The debate on what Jesus Christ looked like in the flesh has many contradictions. The Bible does not give an exact description of Jesus, but a simple study of the Bible shows that Christ could not have looked as modern pictures or movies represent Him.
As a human being, Jesus Christ was a Jew (Heb. 7:14) and looked like a normal Jewish man of His time. He was also a carpenter, working outdoors. That means He was tanned in the summer and wind-burnt in the winter, with a healthy, weathered look about Him. Since carpenters at the time of Christ were also familiar with stone masonry, Christ would have been muscular enough to carry and place large stones in homes and buildings. He was definitely not weak and feminine looking like modern pictures depict Him.
Bible description of Christ
The only Biblical description of Jesus Christ in the flesh is given as this: “[H]e hath no form nor comeliness; and when we shall see him, there is no beauty that we should desire him” (Isa. 53:2). In other words, Christ had no distinguishing features or handsomeness that made Him stand out in a crowd. He even used this fact to His own advantage many times. He was able to escape harm by blending safely into a mass of other Jews on more than one occasion. Remember also, Judas had to point Him out to the authorities with a kiss (Matt. 26:48-50).
It is also important to recognize that the Jews of Christ’s day considered it a great shame for a man to have long hair (1 Cor. 11:14). So Christ would never have looked like the pampered, long-haired, easy-to-point-out man modern pictures make Him appear to be.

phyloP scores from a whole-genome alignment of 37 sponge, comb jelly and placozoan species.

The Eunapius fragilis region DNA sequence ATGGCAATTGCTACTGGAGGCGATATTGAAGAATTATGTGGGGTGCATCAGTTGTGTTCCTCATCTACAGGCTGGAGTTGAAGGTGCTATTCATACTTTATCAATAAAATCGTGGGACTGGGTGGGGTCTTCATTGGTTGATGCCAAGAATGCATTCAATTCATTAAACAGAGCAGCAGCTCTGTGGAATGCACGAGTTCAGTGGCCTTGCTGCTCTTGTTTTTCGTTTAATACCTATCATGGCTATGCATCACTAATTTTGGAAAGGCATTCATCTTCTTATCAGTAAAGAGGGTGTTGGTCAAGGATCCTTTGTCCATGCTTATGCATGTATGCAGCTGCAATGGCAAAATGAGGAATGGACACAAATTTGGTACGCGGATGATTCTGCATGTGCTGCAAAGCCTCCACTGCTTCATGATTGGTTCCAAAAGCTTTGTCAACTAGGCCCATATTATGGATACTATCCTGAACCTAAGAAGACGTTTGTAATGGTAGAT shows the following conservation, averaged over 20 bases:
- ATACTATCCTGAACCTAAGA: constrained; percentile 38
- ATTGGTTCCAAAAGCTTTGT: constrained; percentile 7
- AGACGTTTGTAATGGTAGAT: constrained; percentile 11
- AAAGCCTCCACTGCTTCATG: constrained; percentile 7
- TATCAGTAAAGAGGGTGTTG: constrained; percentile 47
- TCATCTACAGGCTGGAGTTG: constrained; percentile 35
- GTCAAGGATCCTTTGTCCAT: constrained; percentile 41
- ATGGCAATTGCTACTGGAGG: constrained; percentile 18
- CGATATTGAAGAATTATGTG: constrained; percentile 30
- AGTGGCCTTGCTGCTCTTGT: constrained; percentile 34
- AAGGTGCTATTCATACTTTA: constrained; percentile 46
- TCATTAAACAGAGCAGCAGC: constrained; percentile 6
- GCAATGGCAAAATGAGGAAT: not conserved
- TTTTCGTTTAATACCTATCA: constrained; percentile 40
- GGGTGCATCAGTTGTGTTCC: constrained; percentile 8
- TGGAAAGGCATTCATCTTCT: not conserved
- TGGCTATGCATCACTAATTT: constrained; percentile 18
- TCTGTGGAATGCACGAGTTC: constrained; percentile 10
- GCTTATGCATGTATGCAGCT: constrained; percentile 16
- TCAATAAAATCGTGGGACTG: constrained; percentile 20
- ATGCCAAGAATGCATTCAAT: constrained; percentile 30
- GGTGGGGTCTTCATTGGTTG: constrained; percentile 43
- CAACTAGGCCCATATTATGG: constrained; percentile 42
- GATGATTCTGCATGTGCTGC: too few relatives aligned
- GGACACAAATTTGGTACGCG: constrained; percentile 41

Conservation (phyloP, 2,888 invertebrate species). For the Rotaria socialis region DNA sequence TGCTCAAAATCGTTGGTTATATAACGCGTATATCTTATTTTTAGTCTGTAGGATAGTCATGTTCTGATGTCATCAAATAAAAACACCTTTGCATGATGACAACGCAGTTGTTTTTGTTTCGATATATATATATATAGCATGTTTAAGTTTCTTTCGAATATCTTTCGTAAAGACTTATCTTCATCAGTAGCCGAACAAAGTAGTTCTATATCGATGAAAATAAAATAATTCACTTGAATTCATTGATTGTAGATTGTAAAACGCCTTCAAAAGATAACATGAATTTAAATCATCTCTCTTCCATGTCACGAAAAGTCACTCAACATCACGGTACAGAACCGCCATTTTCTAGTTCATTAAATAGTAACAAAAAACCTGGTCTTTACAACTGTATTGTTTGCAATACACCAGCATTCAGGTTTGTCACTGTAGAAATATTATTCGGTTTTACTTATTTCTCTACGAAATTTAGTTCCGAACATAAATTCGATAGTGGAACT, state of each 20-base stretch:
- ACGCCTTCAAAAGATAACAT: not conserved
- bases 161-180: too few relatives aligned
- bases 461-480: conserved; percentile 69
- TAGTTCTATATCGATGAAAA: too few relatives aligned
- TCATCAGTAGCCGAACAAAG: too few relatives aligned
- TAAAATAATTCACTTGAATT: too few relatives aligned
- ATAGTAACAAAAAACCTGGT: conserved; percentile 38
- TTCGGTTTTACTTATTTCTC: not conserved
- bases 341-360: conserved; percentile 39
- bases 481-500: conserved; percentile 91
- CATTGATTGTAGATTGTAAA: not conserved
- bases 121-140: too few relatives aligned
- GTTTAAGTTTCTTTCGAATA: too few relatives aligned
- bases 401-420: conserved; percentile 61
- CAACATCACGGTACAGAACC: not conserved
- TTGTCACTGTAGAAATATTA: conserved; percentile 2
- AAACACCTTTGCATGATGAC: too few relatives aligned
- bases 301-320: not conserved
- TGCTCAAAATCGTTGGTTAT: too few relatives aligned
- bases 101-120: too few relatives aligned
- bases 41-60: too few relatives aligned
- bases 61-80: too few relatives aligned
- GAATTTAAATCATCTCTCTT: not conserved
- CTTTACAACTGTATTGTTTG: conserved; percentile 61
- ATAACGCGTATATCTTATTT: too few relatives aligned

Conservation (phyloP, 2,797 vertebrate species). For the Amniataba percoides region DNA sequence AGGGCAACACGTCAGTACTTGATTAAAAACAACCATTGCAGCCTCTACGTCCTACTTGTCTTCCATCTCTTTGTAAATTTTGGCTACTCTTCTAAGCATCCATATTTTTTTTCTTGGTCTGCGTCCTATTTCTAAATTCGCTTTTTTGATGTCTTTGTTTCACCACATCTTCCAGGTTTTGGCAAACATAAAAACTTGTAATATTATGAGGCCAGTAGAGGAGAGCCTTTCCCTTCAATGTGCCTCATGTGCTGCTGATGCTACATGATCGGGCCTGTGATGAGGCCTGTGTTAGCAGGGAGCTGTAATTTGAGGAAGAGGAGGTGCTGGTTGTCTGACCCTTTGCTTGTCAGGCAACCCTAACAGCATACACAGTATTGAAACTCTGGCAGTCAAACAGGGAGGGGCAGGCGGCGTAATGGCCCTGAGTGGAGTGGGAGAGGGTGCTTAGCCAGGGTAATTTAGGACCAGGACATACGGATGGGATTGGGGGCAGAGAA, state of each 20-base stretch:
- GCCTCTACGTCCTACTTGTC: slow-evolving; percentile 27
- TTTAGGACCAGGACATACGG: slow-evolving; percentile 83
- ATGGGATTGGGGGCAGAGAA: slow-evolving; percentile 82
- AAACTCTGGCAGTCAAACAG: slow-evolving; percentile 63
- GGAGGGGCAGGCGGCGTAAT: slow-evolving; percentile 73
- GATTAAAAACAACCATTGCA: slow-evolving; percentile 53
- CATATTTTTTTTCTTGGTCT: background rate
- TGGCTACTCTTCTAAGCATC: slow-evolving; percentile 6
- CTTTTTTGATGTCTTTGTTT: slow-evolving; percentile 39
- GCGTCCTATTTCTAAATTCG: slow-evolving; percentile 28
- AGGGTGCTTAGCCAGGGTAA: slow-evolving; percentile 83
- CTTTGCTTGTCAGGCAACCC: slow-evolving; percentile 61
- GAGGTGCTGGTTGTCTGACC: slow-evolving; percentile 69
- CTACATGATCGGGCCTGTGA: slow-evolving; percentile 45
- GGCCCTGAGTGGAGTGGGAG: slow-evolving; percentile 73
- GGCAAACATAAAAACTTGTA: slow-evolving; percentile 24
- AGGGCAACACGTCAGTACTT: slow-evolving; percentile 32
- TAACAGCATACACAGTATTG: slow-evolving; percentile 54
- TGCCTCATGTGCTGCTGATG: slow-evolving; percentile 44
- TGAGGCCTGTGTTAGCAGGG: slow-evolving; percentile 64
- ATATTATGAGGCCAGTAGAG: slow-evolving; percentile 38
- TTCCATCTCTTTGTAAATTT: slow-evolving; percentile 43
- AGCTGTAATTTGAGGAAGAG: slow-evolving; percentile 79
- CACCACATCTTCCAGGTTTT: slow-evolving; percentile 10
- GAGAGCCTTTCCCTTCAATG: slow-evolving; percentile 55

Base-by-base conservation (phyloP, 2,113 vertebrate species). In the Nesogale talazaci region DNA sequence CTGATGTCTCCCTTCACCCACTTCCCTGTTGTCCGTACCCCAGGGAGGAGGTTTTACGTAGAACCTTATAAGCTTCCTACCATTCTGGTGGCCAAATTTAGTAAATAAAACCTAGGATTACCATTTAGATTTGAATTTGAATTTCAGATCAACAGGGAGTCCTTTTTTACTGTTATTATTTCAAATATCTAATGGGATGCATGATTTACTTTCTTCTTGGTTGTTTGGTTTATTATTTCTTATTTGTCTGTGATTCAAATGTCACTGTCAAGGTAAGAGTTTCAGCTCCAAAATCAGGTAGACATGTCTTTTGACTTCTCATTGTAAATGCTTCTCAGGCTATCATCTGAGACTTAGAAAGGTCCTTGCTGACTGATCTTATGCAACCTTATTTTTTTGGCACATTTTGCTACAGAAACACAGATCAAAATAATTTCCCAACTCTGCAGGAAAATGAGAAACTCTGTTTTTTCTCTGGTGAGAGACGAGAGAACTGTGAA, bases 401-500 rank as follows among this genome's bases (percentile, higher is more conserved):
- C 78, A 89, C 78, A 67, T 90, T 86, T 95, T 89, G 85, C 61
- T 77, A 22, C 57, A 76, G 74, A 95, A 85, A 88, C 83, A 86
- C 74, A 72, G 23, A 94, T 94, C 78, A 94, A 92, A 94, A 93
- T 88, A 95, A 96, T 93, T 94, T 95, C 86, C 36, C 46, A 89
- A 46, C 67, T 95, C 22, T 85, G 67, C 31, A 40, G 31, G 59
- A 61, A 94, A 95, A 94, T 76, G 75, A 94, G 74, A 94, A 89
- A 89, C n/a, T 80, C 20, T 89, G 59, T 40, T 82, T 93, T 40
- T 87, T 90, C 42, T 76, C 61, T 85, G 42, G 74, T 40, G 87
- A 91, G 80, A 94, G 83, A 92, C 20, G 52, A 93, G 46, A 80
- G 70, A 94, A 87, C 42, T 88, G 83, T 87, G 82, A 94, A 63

Other than these conclusions, we have no more information about his actual physical countenance. In fact, anything else is a matter of speculation and uncertainty. The New Testament is likely silent on these points because it is more important to center attention on the message, rather than the messenger.
Idolatrous image of Christ
Still, there is a general “standardized appearance of Christ that is largely accepted today. The image of a fully-bearded Jesus with long hair did not become established until the 6th century in Eastern Christianity, and much later in the West. Earlier images were much more varied. Beliefs that certain images are historically authentic, or have acquired an authoritative status from church tradition, remain powerful in both Eastern Orthodoxy and Roman Catholicism. The Shroud of Turin is now the best-known example, though the Image of Edessa and the Veil of Veronica were better known in medieval times.” (Wikipedia)
The modern depiction of Christ is wrong, of course, but that hasn’t deterred Christianity at large from using that false image in an idolatrous way through pictures, on crosses, etc. But God wants us to think of Jesus Christ as He actually is today. The Bible states:
“His head and his hairs were white like wool, as white as snow; and his eyes were as a flame of fire; And his feet like unto fine brass, as if they burned in a furnace; and his voice as the sound of many waters” (Rev. 1:14-15).
As the living Son of God, Jesus Christ’s face shines with fiery brilliance. His spirit body burns like molten brass. We could not look into His face and not be harmed by the experience. All false representations of Christ through crucifixes, pictures and statues fail miserably to represent Him as He truly is. They are wholly false and must be discarded if true Christians are to worship God in spirit and in truth.